Preparing for the Interview: Learning to Talk About Yourself
By Jean Baur on April 4, 2013
One of the most challenging aspects of preparing for interviews involves a radical change in perspective. When you’re working, you’re focused on your job, whether it’s meeting a critical deadline, giving a presentation, or designing a new process. You’re often not focused on talking about what you do. You’re focused on doing it. But to be ready for interviews you must change your focus and learn how to talk effectively about yourself.
To start, make a list of the key words that describe your strengths. Then create proof points – detailed examples that support how you describe yourself. How did you put leadership, critical thinking or collaboration into action? Enlist outside help. Your script could go like this: “As I get ready to interview, I want to make sure I’m talking effectively about myself so that my skills, experience and personal attributes are convincing. I’d like to get your advice as you’ve seen my skills in action. Would you have 15 minutes to help me with this? I’d be very happy to meet you at your office, take you out for coffee, or whatever is convenient.”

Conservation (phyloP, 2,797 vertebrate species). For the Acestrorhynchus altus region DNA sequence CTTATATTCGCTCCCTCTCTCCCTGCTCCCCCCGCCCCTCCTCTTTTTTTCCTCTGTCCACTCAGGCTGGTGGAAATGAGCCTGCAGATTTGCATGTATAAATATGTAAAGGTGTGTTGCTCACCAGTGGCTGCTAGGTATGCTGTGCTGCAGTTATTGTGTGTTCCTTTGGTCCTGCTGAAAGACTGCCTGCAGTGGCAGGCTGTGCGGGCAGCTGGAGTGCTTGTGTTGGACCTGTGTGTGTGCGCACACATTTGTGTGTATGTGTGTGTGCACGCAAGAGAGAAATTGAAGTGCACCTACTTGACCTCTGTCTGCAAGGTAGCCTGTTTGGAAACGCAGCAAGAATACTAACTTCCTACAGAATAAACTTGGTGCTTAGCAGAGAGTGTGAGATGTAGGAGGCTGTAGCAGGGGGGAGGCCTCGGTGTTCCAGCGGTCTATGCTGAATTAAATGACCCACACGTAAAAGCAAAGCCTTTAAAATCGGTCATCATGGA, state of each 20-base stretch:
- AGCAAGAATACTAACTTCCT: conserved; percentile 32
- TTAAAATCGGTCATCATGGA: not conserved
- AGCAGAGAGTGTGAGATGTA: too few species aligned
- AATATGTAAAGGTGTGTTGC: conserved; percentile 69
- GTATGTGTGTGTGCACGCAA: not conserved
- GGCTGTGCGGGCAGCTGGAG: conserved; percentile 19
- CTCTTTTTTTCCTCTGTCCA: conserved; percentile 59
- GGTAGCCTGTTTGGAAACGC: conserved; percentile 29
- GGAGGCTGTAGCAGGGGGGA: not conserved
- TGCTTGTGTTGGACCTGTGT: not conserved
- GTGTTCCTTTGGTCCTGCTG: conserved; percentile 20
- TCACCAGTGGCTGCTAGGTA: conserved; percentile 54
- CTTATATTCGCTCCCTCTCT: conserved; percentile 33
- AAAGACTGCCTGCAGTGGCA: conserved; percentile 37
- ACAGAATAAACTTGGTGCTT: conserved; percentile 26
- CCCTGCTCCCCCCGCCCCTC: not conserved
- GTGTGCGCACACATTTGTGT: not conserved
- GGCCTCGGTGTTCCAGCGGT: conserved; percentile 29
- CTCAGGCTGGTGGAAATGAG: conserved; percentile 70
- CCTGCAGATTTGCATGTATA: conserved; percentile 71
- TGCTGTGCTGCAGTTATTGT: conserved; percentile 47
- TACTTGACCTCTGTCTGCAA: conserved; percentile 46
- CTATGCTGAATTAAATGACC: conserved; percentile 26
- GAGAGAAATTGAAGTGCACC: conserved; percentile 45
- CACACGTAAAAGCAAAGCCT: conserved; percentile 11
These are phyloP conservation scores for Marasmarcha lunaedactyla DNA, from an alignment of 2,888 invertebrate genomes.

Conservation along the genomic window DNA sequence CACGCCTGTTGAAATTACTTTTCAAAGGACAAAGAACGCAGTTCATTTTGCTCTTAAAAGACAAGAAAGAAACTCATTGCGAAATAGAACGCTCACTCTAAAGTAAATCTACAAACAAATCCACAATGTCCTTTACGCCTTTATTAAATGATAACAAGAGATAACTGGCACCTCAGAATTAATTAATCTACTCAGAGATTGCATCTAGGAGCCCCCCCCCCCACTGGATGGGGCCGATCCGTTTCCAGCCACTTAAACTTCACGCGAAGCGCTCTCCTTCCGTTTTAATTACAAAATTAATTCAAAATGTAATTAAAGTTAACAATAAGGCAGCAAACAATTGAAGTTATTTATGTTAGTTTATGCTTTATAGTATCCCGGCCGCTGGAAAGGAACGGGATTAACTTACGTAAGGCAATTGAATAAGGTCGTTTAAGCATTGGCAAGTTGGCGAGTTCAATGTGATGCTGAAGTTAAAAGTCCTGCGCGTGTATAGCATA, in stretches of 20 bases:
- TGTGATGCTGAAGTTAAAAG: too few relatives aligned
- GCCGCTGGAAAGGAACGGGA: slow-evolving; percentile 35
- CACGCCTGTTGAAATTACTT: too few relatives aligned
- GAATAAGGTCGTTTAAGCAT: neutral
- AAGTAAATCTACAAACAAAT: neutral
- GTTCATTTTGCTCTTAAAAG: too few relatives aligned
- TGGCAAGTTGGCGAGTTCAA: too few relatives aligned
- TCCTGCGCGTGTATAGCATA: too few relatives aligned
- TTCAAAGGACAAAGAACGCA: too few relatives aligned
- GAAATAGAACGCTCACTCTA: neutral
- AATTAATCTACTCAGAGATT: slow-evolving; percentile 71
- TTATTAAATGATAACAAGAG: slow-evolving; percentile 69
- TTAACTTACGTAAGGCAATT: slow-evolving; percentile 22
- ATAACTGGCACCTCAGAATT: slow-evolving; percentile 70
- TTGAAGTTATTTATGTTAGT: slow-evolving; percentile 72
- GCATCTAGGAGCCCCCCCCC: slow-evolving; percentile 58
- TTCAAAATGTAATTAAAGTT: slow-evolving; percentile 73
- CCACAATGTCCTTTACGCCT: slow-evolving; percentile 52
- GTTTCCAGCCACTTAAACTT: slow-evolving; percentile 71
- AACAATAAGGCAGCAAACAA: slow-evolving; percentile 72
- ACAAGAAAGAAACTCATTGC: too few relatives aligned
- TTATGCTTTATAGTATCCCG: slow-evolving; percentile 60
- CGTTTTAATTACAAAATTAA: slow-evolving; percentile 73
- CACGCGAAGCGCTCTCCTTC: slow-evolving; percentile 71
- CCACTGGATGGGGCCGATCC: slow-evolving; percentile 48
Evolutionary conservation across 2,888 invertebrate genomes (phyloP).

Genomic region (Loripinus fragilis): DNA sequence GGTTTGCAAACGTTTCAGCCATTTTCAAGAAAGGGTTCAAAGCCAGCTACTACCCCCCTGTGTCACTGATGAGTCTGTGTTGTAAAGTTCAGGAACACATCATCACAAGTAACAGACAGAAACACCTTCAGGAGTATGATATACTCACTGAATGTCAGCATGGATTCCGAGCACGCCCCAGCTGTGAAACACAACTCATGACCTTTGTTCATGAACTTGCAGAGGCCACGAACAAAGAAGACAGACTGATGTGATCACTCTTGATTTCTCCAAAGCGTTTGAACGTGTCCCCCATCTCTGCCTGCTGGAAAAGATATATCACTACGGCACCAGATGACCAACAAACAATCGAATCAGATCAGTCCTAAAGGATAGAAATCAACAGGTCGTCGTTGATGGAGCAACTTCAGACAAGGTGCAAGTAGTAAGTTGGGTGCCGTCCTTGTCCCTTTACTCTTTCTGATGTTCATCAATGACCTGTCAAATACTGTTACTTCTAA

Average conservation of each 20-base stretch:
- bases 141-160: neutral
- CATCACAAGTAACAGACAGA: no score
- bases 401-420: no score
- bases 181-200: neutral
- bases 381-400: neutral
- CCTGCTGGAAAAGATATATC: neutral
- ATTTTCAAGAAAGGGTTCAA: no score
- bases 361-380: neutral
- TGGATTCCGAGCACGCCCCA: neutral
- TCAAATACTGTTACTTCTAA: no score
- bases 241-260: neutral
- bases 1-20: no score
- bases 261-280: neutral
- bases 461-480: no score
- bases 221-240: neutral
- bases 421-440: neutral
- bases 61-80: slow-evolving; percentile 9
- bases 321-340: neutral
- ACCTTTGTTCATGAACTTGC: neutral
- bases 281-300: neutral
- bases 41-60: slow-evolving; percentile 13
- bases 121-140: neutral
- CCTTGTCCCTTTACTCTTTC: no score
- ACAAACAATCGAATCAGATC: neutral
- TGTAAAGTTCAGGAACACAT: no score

This outreach is smart for a few reasons: you’ll get ideas and language you may not have considered, you’ll have a chance to practice, and these conversations lay the foundation for future networking. Someone who has helped you get ready for an interview may also be likely to help in other ways. And remember, you aren’t boasting or bragging – you’re simply learning to tell others about the work you’ve done.
Jean Baur is a career coach for Lee Hecht Harrison and author of “Eliminated! Now What? Finding Your Way from Job-Loss Crisis to Career Resilience.” Her latest book, “The Essential Job Interview Handbook” will be out in the fall of 2013. Visit Jean’s Blog which offers advice and guidance for individuals conducting a job search.
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